Ogallala Commons has categorized a foundation of 12 key assets for the commonwealth of a community. Our task at this point in the adventure is to map out these assets and describe some of the examples that we discovered in our own communities. But first what does “commonwealth” mean? Wikipedia starts to define commonwealth as: “Traditional English term for a political community founded for the common good.” And with further searches comes many more definitions. But what really stood out was quiet simple. A Republic in which supreme power resides in a body of citizens. Now we have a group of people and a place. What makes it a community?
My focus on what I’ve learned this year falls into three categories out of the twelve. This year has been filled with all kinds of surprises. I started the year at an amazing greenhouse here called Panhandle Greenhouses. James and Rhonda Cathey are the owners. They built it from the ground up. His rain catch system starts my list of assets under Water Cycle. I first learned of the system at a water conservation class. Seeing the system in person is definitely worth it if you get the chance. Rainwater is collected in large tanks and used to water the plants they grow. A single inch rain will bring in ten thousand of gallons of water that would normally be lost to runoff. For better info on rainwater harvesting check out High Plains Water District and some of their articles.
The next asset touches close to home because of our garden. In order for there to be sustainability in a community it needs a healthy food shed. I spent time with both Amarillo Community Market and The Craftership Market this year. Our urban garden has allowed us to meet quite a few others involved here locally. Mamie’s Backyard Farm from Adrian had to be one of my favorites this year. Fresh eggs, patty pan squash and all kinds of pickles and Jams could be found alongside other great produce all season long. My friend Danny with Nuke City Veg is a local pioneer for tunnel gardening that provides year round crops. With the Covid pandemic and drought, this year was really hard for food producers.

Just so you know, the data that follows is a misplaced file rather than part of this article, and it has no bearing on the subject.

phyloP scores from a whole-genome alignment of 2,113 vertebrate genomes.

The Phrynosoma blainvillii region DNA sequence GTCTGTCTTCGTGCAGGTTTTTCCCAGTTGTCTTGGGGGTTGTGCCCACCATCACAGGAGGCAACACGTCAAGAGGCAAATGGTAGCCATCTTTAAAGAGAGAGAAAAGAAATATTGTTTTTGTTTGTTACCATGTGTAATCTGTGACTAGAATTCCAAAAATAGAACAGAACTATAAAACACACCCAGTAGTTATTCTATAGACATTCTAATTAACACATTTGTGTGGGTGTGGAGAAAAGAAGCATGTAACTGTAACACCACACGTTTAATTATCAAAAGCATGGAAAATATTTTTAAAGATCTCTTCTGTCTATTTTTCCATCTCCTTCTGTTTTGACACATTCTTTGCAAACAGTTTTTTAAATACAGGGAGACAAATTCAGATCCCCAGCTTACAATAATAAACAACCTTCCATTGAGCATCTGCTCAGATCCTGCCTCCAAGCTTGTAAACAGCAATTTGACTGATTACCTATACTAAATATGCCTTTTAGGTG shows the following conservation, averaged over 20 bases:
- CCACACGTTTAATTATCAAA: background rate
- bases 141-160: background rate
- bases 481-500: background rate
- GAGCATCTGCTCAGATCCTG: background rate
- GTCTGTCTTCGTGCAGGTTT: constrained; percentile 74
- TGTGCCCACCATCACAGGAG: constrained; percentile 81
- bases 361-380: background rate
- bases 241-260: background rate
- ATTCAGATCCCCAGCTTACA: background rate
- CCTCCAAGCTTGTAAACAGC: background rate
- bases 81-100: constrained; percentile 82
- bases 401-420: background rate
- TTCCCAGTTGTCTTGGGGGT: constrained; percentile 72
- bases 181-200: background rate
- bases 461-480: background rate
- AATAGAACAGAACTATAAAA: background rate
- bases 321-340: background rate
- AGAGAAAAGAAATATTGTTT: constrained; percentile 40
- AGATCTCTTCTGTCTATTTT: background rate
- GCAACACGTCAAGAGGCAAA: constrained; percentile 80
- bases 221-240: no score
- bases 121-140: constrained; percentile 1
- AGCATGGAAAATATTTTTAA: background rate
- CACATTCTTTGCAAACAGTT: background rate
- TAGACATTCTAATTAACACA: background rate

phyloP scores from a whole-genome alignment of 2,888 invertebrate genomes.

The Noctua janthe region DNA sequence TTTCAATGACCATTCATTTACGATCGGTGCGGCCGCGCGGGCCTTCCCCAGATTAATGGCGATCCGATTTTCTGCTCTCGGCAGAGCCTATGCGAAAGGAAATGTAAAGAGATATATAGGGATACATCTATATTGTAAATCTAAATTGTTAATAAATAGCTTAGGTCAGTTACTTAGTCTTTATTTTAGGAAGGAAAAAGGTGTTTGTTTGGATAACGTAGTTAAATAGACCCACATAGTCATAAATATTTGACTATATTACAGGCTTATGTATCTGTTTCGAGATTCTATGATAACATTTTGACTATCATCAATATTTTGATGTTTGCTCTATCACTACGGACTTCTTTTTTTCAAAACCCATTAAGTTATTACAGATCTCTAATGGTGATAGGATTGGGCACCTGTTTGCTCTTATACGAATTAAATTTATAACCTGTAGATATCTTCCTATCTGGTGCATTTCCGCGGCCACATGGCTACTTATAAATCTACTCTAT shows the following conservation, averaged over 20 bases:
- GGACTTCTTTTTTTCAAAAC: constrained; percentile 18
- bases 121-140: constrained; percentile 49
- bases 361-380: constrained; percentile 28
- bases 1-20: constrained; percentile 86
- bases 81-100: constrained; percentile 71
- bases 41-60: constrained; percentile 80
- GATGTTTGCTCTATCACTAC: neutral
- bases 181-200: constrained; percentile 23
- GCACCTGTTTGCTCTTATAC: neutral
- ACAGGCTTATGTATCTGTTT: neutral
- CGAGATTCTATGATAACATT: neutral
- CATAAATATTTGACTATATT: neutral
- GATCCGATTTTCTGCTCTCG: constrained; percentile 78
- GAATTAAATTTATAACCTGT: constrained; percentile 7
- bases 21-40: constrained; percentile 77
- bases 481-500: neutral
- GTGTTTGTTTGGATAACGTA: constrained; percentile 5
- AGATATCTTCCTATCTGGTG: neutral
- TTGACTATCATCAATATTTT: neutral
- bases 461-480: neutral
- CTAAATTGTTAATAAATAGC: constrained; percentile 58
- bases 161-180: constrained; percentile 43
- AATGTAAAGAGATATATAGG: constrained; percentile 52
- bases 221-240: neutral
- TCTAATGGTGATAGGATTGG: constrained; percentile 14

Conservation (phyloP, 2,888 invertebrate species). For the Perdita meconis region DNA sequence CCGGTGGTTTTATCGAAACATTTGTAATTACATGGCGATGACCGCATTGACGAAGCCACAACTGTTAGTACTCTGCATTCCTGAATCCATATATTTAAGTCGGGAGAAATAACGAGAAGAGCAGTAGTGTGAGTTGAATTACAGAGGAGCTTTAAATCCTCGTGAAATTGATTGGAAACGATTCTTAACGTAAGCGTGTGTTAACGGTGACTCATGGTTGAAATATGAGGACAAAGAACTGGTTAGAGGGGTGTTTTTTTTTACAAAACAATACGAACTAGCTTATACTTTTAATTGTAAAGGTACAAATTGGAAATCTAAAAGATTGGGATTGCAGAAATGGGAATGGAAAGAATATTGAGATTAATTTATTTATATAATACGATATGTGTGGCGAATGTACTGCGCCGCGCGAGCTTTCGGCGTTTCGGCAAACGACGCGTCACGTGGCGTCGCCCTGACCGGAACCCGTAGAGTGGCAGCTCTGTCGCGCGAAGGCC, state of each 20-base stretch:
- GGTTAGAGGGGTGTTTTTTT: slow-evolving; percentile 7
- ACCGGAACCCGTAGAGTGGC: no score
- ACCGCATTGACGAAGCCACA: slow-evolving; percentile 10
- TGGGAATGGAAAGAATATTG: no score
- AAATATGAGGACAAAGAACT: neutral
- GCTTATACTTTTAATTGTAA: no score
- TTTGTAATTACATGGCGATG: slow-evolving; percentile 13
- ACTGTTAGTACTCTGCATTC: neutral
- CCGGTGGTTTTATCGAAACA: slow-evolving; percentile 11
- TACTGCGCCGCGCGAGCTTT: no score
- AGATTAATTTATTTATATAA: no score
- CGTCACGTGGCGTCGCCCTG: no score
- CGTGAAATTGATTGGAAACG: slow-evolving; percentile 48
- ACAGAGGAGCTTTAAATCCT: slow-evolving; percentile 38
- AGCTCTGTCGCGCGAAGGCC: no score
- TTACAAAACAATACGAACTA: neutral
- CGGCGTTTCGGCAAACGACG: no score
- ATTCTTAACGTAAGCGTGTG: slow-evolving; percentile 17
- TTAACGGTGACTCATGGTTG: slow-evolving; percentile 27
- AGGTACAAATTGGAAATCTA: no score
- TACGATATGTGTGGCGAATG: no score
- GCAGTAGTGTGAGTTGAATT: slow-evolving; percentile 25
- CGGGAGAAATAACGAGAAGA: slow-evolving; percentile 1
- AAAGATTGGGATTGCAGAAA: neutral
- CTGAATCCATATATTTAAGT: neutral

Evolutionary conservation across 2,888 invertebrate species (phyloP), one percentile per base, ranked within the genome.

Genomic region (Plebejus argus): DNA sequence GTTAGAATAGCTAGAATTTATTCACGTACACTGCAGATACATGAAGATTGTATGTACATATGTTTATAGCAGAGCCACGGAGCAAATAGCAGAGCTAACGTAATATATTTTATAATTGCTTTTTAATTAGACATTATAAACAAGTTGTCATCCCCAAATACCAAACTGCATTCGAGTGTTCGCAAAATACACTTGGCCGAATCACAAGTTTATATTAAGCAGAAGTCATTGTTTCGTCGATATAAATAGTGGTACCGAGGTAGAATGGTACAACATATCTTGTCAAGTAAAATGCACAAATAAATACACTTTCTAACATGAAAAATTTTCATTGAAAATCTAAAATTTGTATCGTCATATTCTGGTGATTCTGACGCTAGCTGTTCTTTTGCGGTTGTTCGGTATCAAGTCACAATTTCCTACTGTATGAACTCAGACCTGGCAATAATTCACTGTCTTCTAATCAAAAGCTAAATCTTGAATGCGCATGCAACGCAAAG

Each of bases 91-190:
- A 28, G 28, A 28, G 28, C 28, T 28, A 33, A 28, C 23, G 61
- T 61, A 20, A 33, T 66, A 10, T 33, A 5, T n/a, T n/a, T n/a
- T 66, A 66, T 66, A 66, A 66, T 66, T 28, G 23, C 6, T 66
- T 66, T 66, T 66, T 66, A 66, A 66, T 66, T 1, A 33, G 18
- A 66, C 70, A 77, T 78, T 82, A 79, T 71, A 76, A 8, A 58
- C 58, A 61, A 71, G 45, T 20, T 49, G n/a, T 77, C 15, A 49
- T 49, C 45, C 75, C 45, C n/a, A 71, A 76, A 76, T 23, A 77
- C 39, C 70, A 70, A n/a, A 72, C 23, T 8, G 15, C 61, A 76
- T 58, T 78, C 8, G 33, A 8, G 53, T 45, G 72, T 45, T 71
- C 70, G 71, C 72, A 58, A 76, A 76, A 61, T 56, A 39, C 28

Closely tied into Foodshed is another asset titled Soil and Mineral cycle. Building healthy soil can be a challenge especially in a drought year. My internship has been based with Justin who owns Tir Bluen an organically minded farm. We spent time talking about cover crops and the importance they play in soil health. The cover crops we are trying this winter in the garden will help with soil and also provide fodder feed for our birds. In addition to soil health and fodder, cover crops also play a huge roll in water conservation. On a OC Playa Field day this year we had the opportunity tour Paidom, a grass-fed meat farm in Nazareth, and learn about the use of cover crops and proper land management techniques to help our aquifer while building the soil. It is said the ground is under a curse because of what man did. And in return for painful labor through the days of our lives we might one day see its reward.
It’s hard to only touch on three of the twelve assets. The chance to touch on a lack of spirituality in my community with an overgrowth of religion would take a page to itself. While discussing Wildlife and the Natural World would fall on deaf ears in most cases. A common good refers to what is shared and beneficial for most members of a given community. In the world we live in this becomes problematic when the majority becomes lost in a life of greed and self. Leaving thinning numbers of those who wish to see a better and more sustainable life. My first thoughts in writing this became lost in broken architecture of what an ideal community would look like. Truth is most people have no understanding of community. There are holes in every bit of the blueprint. With a growing lack of teachers and mentors. But the further down the rabbit hole you explore the more elders you’ll find still putting up the good ole fight!